No better choice than Rajan
What is the role of a ruling government, after all? Aren’t the elected group of politicians in any democratic nation supposed to ensure that there is continual social, economic and cultural uplifting of citizens through dynamic, focused and objective oriented policies and measures? If you agree to this, then you would also agree that on each and every such aspect, Indian politicians have had minimal and insignificant contributions, if not nil.
The 2013 World Bank report on poverty (The State of the Poor: Where are the Poor and Where are the Poorest?) shows that while the number of people living in extreme poverty globally has come down considerably over the past many decades, India now shamefully boasts of a higher percentage of the world’s poorest people as compared to three decades ago. As per the study, 33 per cent of the world’s poorest people live in India, a shocking figure of 400 million plus. In effect, Indian politicians per se have shown the world benchmarks of what never should be done while leading a nation.
Compared to these ignominious political examples, there are still stalwarts in our bureaucratic system, who single-handedly are attempting – and in many cases succeeding – to change the outlook of India. Around three months ago, I had written about one such person, Raghuram Rajan, who I said was potentially great news for the Indian economy. I had also written then that Rajan’s ‘academic understanding of how free markets are beneficial, the important and visible role of governments in such free markets, and his scathing attitude towards how the same governments are subject to being influenced by big private players,’ was what made Rajan a nemesis of crony capitalists. With each passing day, I feel convinced that if India perhaps had to hand over the reins of our economy to any person, there’s no better a choice than Rajan.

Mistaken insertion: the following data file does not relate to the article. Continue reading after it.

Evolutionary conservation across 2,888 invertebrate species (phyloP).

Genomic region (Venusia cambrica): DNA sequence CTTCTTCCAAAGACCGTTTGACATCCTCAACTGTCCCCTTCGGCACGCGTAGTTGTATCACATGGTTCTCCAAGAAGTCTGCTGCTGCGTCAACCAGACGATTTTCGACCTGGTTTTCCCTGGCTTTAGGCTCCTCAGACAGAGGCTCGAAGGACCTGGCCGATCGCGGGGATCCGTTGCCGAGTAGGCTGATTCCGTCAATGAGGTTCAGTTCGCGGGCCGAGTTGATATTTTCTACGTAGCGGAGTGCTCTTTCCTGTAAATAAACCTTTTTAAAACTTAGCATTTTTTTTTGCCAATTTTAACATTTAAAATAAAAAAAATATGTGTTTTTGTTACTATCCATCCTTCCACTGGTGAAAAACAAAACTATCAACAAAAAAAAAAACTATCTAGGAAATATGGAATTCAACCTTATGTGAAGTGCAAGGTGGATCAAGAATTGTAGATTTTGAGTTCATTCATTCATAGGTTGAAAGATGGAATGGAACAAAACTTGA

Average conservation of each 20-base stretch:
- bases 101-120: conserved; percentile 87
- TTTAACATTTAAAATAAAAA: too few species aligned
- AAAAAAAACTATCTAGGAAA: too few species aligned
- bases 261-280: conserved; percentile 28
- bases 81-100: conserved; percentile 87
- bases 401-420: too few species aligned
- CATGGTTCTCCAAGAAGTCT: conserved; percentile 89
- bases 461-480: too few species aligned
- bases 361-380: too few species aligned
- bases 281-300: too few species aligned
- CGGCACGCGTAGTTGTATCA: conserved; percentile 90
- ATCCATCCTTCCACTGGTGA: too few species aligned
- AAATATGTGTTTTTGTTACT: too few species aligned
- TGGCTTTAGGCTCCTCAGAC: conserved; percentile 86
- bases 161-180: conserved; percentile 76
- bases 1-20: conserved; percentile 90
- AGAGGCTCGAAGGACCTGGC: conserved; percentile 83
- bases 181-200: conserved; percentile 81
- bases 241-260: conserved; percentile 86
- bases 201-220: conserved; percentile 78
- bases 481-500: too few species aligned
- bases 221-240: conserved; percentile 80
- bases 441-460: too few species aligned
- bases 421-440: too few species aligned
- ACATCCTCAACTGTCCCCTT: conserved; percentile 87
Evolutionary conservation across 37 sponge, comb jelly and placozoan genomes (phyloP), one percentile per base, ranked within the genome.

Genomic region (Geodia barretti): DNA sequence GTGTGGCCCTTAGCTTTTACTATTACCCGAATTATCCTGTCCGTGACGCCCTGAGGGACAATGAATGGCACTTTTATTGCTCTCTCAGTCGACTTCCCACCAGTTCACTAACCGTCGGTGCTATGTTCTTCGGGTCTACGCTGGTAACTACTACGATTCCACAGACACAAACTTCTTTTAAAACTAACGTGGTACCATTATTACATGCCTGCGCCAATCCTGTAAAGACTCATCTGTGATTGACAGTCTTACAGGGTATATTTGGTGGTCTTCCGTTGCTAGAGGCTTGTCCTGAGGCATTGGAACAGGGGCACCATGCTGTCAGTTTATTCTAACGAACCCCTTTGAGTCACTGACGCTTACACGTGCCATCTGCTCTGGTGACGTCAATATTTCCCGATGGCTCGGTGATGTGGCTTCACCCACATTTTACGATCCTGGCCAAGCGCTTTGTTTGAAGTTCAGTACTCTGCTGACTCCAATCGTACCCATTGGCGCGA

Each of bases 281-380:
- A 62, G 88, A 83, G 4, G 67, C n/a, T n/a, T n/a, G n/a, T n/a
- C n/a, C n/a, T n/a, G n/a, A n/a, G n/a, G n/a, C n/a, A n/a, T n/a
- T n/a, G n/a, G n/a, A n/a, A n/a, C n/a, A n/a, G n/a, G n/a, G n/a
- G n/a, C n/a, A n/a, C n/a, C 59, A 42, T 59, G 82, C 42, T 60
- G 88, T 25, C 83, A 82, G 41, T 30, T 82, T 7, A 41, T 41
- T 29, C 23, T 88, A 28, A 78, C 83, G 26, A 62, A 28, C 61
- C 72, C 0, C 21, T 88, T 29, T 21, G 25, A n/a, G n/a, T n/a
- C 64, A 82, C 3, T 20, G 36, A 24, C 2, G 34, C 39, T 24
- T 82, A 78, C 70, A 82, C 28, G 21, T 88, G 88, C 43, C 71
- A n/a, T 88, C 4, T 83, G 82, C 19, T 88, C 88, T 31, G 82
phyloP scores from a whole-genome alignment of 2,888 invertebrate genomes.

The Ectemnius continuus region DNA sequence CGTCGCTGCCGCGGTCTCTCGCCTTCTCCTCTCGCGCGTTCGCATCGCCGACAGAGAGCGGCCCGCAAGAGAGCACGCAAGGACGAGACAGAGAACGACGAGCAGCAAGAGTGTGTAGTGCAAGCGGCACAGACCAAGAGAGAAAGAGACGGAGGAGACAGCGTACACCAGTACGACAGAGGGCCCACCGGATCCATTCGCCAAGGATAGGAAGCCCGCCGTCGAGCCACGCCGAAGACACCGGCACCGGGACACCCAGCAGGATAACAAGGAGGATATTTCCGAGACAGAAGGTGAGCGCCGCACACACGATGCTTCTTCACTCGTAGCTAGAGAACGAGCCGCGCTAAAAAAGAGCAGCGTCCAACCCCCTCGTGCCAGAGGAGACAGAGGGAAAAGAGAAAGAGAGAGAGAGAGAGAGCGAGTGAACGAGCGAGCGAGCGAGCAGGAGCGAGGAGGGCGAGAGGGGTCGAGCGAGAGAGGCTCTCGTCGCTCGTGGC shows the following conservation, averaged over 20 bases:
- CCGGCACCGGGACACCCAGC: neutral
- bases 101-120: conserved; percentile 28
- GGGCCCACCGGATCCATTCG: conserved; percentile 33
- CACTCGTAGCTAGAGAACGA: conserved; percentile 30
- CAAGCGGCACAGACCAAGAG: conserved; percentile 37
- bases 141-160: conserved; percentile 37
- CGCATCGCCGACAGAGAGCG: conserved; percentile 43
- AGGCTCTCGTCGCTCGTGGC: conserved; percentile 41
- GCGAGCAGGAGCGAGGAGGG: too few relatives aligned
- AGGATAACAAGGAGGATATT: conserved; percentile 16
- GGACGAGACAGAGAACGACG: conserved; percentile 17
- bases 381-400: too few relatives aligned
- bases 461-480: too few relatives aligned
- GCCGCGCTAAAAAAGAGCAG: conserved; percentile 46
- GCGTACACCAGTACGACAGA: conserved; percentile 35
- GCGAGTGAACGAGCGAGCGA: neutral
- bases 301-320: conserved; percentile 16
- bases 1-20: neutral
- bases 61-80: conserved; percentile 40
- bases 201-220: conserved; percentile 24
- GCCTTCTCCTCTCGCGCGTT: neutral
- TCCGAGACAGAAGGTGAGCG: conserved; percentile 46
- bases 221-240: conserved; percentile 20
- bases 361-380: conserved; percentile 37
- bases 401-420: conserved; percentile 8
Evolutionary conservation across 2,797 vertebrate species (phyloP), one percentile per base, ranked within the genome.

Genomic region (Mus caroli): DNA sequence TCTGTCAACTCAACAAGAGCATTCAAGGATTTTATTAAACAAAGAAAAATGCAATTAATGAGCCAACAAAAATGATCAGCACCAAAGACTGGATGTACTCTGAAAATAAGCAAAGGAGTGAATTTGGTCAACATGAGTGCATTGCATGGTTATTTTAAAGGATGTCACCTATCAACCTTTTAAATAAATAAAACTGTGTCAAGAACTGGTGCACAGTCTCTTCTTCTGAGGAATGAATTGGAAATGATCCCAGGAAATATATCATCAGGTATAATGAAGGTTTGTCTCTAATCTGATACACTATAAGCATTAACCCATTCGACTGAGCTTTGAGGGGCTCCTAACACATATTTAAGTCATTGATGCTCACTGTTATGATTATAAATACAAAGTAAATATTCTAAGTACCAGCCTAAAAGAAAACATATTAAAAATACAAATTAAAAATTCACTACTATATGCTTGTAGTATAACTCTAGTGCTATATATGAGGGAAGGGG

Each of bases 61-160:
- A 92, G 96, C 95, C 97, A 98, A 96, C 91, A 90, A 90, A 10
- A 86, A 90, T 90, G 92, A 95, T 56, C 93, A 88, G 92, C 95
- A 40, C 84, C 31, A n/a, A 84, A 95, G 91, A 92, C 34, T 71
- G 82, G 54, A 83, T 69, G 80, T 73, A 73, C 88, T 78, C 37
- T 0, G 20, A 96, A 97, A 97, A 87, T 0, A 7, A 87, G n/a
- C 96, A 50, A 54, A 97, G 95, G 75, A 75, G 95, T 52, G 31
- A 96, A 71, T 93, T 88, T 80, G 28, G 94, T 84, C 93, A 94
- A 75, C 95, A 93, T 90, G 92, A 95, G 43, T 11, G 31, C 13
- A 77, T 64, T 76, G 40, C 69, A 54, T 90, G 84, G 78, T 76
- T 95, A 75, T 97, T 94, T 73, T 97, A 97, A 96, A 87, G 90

Rajan took over as the Governor of RBI in September 2013. Look at how his focused efforts in the past eight months have reaped benefits in such a short span of time. The inflation rate for FY 2012-2013 was 10.2 per cent. The same for FY 2013-2014 has come down to 9.5 per cent. In March 2014, the rate had come down to 8.31 per cent. The wholesale price index (WPI) inflation is now at sub five per cent rates. It’s taken Rajan just around three quarters of a year to do what the government could not do in the past so many years. In August/September 2013, the rupee was at its historical lowest and our foreign exchange reserves had crumbled to a three year low. Rajan’s brilliant policies ensured that not only did the rupee gain back the lost sheen (Bloomberg says that the rupee since August 2013 has had the biggest gain amongst the 78 global rates that they track), our forex reserves have also grown by more than 10 per cent (a huge amount when seen in context) to cross the figure of $300 billion last month. Rajan managed to curtail the current account deficit for FY 2013-2014 to around $35 billion, compared to $88 billion last year. As per various reports, the merchandise trade deficit for FY 2013-2014 is 25 per cent lower than that of the previous year. Our GDP growth rate, which had touched the nadir of four per cent, is creeping up each month. Rajan confidently stated this month that it would cross five per cent very soon. IMF supports this contention, forecasting that India’s GDP growth would cross six per cent in 2015. Around 68 per cent of CFOs (Chief Financial Officers) interviewed by Deloitte recently reposed confidence in the Indian economy, compared to only 44 per cent last year. Truly, such large improvements in economic indicators in such a short span of time are almost close to legendary. Analysts globally are praising Raghuram Rajan for these improvements.
It is rare for a bureaucrat to be praised by both the ruling government and the opposition – Raghuram Rajan is one of the very few to have such a utopian position. From BJP to Congress, the across board support for his intellect, sincerity and dedication is ever present. To a situation now that leaders like HDFC Chairman Deepak Parekh go as far as to say that ‘replacing the RBI governor Raghuram Rajan may lead to a sovereign rating downgrade.’
One famous statement of Raghuram Rajan stands out in my mind, ‘There is no reason that India’s growth cannot regain double digits. Simply moving our millions from low productivity agriculture to rural industry or services will give us growth for years to come, provided we are willing to do the minimum necessary to collect the low hanging fruit.’ One wonders why there is no politician who can confidently stake his claim to such objectives. No prizes for guessing why no one hears about the Minister of Finance anymore. Without doubt, today the Indian economy is being led single-handedly by Raghuram Rajan – and if he’s the only person with the wherewithal and gumption to lead India, then why in heavens do we need politicians at all?
The author is a management guru and director of IIPM Think tank